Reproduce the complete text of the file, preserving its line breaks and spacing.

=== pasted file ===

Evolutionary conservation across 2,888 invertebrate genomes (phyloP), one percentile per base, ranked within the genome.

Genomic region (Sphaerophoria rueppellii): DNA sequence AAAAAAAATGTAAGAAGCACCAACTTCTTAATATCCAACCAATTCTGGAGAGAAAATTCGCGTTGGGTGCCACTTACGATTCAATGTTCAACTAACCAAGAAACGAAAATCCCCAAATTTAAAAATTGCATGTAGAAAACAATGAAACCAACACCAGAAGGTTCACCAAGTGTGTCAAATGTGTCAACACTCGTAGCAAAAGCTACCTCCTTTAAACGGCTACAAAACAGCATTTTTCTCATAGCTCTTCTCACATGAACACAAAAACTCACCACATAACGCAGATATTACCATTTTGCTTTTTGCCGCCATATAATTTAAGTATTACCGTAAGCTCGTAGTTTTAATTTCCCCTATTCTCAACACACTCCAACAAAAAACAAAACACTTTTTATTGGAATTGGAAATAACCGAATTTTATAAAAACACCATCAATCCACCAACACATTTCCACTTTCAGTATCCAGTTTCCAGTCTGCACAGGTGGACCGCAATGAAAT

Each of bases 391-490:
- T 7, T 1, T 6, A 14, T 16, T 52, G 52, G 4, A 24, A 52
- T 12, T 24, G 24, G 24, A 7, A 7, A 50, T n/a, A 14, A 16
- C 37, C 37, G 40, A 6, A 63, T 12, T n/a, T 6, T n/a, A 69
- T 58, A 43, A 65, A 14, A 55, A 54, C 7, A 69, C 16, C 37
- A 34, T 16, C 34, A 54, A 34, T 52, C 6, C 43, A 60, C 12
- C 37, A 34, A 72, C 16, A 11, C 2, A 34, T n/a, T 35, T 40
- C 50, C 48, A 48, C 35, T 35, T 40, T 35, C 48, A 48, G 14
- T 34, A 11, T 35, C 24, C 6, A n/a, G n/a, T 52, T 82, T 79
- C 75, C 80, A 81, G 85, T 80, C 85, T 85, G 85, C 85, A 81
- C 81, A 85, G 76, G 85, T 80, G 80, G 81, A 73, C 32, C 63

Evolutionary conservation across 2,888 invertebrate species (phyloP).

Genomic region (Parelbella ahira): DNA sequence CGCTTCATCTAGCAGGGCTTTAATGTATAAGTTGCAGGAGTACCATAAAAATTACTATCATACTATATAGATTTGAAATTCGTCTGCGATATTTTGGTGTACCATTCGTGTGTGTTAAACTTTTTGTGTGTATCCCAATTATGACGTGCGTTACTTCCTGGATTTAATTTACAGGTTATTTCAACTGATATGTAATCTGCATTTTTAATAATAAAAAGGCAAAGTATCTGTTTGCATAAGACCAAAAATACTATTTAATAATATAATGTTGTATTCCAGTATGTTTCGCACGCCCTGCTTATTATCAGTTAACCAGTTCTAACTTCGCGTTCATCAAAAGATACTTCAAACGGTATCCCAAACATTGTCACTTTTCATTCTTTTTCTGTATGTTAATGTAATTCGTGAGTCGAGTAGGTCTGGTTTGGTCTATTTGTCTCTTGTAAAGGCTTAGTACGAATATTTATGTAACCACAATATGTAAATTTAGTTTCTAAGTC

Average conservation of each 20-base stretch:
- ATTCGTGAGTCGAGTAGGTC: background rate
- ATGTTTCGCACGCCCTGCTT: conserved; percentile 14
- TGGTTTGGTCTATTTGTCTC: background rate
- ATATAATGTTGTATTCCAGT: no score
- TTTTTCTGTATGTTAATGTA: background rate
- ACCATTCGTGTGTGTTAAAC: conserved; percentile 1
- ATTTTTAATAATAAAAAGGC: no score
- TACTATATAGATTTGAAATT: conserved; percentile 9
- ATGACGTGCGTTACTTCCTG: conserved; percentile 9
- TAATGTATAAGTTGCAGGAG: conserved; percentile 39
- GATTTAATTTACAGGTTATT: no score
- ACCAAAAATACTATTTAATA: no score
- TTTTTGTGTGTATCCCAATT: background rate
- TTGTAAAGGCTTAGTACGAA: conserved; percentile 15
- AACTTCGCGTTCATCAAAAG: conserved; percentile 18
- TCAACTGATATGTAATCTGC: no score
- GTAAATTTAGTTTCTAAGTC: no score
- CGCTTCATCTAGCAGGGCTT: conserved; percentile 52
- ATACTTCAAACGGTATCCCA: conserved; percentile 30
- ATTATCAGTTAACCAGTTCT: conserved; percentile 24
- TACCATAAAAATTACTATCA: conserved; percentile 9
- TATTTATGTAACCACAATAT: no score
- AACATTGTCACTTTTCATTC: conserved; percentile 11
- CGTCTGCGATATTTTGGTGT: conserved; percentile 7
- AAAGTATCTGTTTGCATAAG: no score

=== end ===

Evolutionary conservation across 2,888 invertebrate genomes (phyloP), one percentile per base, ranked within the genome.

Genomic region (Sphaerophoria rueppellii): DNA sequence AAAAAAAATGTAAGAAGCACCAACTTCTTAATATCCAACCAATTCTGGAGAGAAAATTCGCGTTGGGTGCCACTTACGATTCAATGTTCAACTAACCAAGAAACGAAAATCCCCAAATTTAAAAATTGCATGTAGAAAACAATGAAACCAACACCAGAAGGTTCACCAAGTGTGTCAAATGTGTCAACACTCGTAGCAAAAGCTACCTCCTTTAAACGGCTACAAAACAGCATTTTTCTCATAGCTCTTCTCACATGAACACAAAAACTCACCACATAACGCAGATATTACCATTTTGCTTTTTGCCGCCATATAATTTAAGTATTACCGTAAGCTCGTAGTTTTAATTTCCCCTATTCTCAACACACTCCAACAAAAAACAAAACACTTTTTATTGGAATTGGAAATAACCGAATTTTATAAAAACACCATCAATCCACCAACACATTTCCACTTTCAGTATCCAGTTTCCAGTCTGCACAGGTGGACCGCAATGAAAT

Each of bases 391-490:
- T 7, T 1, T 6, A 14, T 16, T 52, G 52, G 4, A 24, A 52
- T 12, T 24, G 24, G 24, A 7, A 7, A 50, T n/a, A 14, A 16
- C 37, C 37, G 40, A 6, A 63, T 12, T n/a, T 6, T n/a, A 69
- T 58, A 43, A 65, A 14, A 55, A 54, C 7, A 69, C 16, C 37
- A 34, T 16, C 34, A 54, A 34, T 52, C 6, C 43, A 60, C 12
- C 37, A 34, A 72, C 16, A 11, C 2, A 34, T n/a, T 35, T 40
- C 50, C 48, A 48, C 35, T 35, T 40, T 35, C 48, A 48, G 14
- T 34, A 11, T 35, C 24, C 6, A n/a, G n/a, T 52, T 82, T 79
- C 75, C 80, A 81, G 85, T 80, C 85, T 85, G 85, C 85, A 81
- C 81, A 85, G 76, G 85, T 80, G 80, G 81, A 73, C 32, C 63

Evolutionary conservation across 2,888 invertebrate species (phyloP).

Genomic region (Parelbella ahira): DNA sequence CGCTTCATCTAGCAGGGCTTTAATGTATAAGTTGCAGGAGTACCATAAAAATTACTATCATACTATATAGATTTGAAATTCGTCTGCGATATTTTGGTGTACCATTCGTGTGTGTTAAACTTTTTGTGTGTATCCCAATTATGACGTGCGTTACTTCCTGGATTTAATTTACAGGTTATTTCAACTGATATGTAATCTGCATTTTTAATAATAAAAAGGCAAAGTATCTGTTTGCATAAGACCAAAAATACTATTTAATAATATAATGTTGTATTCCAGTATGTTTCGCACGCCCTGCTTATTATCAGTTAACCAGTTCTAACTTCGCGTTCATCAAAAGATACTTCAAACGGTATCCCAAACATTGTCACTTTTCATTCTTTTTCTGTATGTTAATGTAATTCGTGAGTCGAGTAGGTCTGGTTTGGTCTATTTGTCTCTTGTAAAGGCTTAGTACGAATATTTATGTAACCACAATATGTAAATTTAGTTTCTAAGTC

Average conservation of each 20-base stretch:
- ATTCGTGAGTCGAGTAGGTC: background rate
- ATGTTTCGCACGCCCTGCTT: conserved; percentile 14
- TGGTTTGGTCTATTTGTCTC: background rate
- ATATAATGTTGTATTCCAGT: no score
- TTTTTCTGTATGTTAATGTA: background rate
- ACCATTCGTGTGTGTTAAAC: conserved; percentile 1
- ATTTTTAATAATAAAAAGGC: no score
- TACTATATAGATTTGAAATT: conserved; percentile 9
- ATGACGTGCGTTACTTCCTG: conserved; percentile 9
- TAATGTATAAGTTGCAGGAG: conserved; percentile 39
- GATTTAATTTACAGGTTATT: no score
- ACCAAAAATACTATTTAATA: no score
- TTTTTGTGTGTATCCCAATT: background rate
- TTGTAAAGGCTTAGTACGAA: conserved; percentile 15
- AACTTCGCGTTCATCAAAAG: conserved; percentile 18
- TCAACTGATATGTAATCTGC: no score
- GTAAATTTAGTTTCTAAGTC: no score
- CGCTTCATCTAGCAGGGCTT: conserved; percentile 52
- ATACTTCAAACGGTATCCCA: conserved; percentile 30
- ATTATCAGTTAACCAGTTCT: conserved; percentile 24
- TACCATAAAAATTACTATCA: conserved; percentile 9
- TATTTATGTAACCACAATAT: no score
- AACATTGTCACTTTTCATTC: conserved; percentile 11
- CGTCTGCGATATTTTGGTGT: conserved; percentile 7
- AAAGTATCTGTTTGCATAAG: no score